The new Republican-controlled congress rolled up its sleeves and rolled out its agenda over the last week, and along with immigration and budget issues it turns out "asbestos litigation reform" is an apparent priority. The powerful House Judiciary Committee held a formal hearing in Washington in what amounts to a national campaign targeted at bankruptcy transparency - but fueled largely by both a landmark federal case out of North Carolina and the ongoing New York scandal involving the arrest of state assembly Speaker Sheldon Silver.
If there was a "newsmaker" revelation, it was from an accounting firm witness who documented that, since 2009, some 23 bankruptcy trusts have had to reduce payouts to asbestos disease victims and that claims today are being paid at about 50 percent of the rate they were in 2009.
That underscores the urgency of making sure nobody defrauds the funds, say supporters of the "Furthering Asbestos Claim Transparency" (FACT) Act. Generally, the measure would require trust funds, created by bankrupt companies to meet their present and future asbestos liabilities, to file quarterly information about claims. The measure would make it easier for corporate defendants to discover exposures that could not be attributed to their client.
Opponents of the measure, supported at the hearing by more than two dozen actual victims of asbestos disease, pretty much held their own during the House hearings, but stuck to standard arguments like privacy concerns and asking pro-transparency speakers if they would support similar disclosure for corporations. Perhaps it would be even better to offer provisions that protect cancer victims who who might have become unknowing "perjury pawns" just by signing and saying what the attorney's told them to say and sign.
As expected, the "star witness" was a landmark bankruptcy case out of North Carolina that was cited more than 50 times in written and verbal testimony. It involves a gasket maker called Garlock Sealing Technologies and a federal judge ruled that instead of $1.3 million in future payments sought by victim's lawyers, only about $125 million was needed because Garlock's settlement history was inflated by unfair actions from the plaintiff's firms.
That strongly worded judgement and details of 15 specific cases, each showing some level of evidence withholding in the eyes of the judge. An NPR report called it a look inside the "murky" world of asbestos litigation.
One argument for FACT, say supporters, is that victims and their lawyers can "forget" certain exposures at trial only to file claims for those exposures later, or even before, court trials. The Garlock case outlines some fairly outlandish examples.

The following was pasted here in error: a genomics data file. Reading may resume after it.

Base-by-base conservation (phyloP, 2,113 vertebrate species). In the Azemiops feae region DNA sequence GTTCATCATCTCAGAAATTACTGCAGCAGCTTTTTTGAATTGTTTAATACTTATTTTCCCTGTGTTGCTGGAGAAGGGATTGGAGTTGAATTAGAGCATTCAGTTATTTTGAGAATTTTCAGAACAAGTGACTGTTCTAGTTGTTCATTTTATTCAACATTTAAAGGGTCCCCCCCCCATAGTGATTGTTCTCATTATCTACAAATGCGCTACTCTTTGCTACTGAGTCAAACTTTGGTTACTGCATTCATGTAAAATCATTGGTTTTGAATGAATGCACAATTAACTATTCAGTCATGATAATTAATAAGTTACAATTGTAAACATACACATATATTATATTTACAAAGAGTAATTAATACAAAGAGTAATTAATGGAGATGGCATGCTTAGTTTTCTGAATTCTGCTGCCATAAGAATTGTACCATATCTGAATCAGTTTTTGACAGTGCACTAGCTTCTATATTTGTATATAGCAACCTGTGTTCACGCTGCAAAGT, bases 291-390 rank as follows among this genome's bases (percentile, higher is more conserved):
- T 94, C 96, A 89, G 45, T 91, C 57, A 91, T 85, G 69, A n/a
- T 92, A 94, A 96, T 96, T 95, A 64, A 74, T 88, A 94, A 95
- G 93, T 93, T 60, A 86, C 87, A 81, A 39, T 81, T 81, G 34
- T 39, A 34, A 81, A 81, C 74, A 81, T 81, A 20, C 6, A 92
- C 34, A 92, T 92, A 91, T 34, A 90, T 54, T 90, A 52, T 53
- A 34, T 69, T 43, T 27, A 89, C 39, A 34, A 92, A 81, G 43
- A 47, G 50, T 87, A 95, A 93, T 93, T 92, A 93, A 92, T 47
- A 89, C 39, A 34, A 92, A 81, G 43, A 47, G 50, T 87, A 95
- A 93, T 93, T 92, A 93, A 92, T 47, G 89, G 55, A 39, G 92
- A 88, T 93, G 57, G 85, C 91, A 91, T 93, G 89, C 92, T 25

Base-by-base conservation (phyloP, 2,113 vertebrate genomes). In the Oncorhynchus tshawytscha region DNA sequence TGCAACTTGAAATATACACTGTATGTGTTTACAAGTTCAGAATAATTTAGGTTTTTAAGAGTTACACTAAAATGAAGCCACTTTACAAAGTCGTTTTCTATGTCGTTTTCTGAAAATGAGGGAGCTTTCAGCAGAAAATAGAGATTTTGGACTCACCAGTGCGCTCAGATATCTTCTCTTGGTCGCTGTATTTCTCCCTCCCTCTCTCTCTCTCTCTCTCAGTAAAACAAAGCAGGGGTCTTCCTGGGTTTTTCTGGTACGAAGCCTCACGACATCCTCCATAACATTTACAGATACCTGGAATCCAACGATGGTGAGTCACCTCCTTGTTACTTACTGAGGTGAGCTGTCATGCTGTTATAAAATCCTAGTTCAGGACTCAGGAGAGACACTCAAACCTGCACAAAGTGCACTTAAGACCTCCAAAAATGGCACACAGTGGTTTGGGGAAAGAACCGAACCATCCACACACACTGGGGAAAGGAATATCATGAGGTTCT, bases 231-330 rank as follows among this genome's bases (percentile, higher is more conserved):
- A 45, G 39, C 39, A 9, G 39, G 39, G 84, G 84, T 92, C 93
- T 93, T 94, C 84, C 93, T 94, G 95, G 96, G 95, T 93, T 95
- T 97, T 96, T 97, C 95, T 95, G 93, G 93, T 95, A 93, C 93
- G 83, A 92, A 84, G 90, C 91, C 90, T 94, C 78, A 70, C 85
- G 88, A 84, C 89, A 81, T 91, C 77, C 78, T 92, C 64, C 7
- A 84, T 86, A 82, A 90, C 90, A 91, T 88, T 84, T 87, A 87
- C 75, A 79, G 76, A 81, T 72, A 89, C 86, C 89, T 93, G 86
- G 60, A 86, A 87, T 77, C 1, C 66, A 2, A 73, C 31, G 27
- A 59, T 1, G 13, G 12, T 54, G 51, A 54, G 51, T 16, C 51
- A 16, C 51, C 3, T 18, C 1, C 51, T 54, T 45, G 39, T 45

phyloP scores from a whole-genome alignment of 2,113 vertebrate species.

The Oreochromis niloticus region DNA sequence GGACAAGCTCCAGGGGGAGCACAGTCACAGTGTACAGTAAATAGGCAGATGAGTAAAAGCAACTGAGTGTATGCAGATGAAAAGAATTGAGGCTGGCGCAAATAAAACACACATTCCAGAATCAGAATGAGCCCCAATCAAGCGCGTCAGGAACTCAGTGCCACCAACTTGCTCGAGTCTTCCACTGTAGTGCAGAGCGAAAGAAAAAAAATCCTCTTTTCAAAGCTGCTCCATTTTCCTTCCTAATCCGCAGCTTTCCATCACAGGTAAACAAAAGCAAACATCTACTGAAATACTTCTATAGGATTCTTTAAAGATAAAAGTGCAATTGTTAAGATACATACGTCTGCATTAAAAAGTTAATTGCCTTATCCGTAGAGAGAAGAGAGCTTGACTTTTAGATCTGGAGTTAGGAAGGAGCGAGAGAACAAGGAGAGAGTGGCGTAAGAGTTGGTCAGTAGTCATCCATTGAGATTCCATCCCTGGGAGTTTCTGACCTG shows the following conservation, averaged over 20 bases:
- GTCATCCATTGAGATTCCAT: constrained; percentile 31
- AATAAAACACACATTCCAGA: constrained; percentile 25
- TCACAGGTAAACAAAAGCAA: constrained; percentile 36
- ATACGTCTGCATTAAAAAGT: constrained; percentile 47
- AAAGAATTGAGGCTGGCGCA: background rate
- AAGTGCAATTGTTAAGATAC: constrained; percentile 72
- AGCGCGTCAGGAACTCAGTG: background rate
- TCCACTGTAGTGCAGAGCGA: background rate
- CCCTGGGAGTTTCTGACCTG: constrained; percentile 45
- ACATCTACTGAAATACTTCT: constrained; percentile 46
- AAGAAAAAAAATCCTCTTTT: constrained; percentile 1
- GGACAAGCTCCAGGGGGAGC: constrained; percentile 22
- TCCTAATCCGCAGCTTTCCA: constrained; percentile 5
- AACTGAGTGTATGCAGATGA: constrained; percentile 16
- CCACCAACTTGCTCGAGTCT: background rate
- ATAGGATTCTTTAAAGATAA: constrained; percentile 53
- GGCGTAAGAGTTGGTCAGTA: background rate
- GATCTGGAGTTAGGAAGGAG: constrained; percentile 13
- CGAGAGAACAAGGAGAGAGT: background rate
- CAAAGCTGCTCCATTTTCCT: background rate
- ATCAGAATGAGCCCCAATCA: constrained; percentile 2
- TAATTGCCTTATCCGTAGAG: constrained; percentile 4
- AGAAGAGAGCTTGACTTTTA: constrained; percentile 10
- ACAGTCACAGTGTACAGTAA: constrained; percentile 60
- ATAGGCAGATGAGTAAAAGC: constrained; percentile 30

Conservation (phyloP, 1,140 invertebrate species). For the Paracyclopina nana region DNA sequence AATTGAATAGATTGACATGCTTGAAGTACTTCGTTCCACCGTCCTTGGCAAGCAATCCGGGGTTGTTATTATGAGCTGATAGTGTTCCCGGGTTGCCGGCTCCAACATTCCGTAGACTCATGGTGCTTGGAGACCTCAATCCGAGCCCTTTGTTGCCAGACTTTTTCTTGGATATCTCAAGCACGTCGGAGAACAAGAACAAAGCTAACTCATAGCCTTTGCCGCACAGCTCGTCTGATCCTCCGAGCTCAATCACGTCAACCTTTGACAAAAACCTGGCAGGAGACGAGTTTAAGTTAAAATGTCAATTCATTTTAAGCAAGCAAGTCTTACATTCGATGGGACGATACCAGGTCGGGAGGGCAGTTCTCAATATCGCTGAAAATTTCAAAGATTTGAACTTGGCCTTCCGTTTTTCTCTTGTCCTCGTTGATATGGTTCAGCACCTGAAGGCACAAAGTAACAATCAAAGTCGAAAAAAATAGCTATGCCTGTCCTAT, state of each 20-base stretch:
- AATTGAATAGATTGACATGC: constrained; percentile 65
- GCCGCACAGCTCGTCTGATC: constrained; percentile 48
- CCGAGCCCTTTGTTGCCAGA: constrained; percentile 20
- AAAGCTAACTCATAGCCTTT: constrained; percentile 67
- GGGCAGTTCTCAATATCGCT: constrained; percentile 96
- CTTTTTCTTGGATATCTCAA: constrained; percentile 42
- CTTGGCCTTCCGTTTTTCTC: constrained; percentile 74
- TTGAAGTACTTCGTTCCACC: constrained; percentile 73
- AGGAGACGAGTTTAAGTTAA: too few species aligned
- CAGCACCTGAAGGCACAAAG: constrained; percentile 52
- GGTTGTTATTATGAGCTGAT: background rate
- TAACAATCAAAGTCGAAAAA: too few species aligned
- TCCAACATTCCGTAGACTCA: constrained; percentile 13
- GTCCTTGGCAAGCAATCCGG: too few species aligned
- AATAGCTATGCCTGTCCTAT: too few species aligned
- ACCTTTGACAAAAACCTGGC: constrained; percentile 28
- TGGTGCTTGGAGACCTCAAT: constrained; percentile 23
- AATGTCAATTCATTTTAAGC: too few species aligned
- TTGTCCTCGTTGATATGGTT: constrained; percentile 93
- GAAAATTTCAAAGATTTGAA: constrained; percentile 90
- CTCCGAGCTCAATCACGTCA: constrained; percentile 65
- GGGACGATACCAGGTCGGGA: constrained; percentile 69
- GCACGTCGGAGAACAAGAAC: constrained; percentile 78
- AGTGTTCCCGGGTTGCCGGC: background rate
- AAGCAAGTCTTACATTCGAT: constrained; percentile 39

While the House hearing focused on bankruptcy cases, and as much as "Garlock" is a game-changer in asbestos circles, it is also clear that "tort reform" advocates are energized because the very high-profile arrest of New York Assembly Speaker Sheldon Silver included an asbestos referral scheme. The resulting scandal references Speaker Silvers referral fee arrangement from Weitz & Luxenberg, a major asbestos victims firm, although prosecutors have said the firm did not know about the other alleged actions. We should note that referrals are common practice in asbestos litigation.
But the GOP, perhaps showing restraint or perhaps keeping its powder dry, did not follow the advice of Wall Street Journal columnist Kim Strassel, who wrote that "... Republicans this week reintroduced [FACT] legislation, and if they were savvy, they'd be all over the Silver story. The GOP has long complained about the outsize influence the plaintiffs' bar has on Democrats. What it has failed to do is to make that influence and funding an outright political liability."
"It shouldn't be hard," she added. "The left is forever insinuating that corporate America is awash with crooks and thieves, yet you'd be hard-pressed to find a business sector in recent years that has provided more proof of industrywide malfeasance than the tort bar."
To be sure, nobody believes this FACT legislation has any chance of becoming law anytime soon. President Obama is not going to sign a bill being passionately opposed by the plaintiff bar. So mostly this is about establishing foundations for looming state battles and courthouse arguments.
A key take-away from the hearing is that Democrats must regain the momentum. The GOP will not long ignore the WSJ editorial pages.
And also because, with the prosecutor in Speaker Silver's case saying "stay tuned" and witnesses at the House hearing promising more formerly sealed Garlock documents being released in two weeks, the Republican decision to make asbestos reform a priority is a sign of strength, and Democrats cannot afford to become positioned as the main reason that trust funds are paying 50 cents on the dollar.
In this post, I noted that the arrest of New York Assembly Speaker Sheldon Silver included charges involving referral fees from Weitz & Luxenberg, a major asbestos victims firm. While part of the scandal, that is not part of the formal charges against Speaker Silver. Prosecutors only alleged that Silver had maintained an improper quid pro quo relationship with an asbestos doctor. The U.S Attorney's complaint noted that Weitz & Luxenberg were never told that he was ever going to allocate, or had allocated, any State funding in exchange for client names he referred to the firm. We may have left the impression that referral fees themselves were questioned, when such fees are routine in asbestos litigation. I truly regret any confusion and the offending graf been clarified.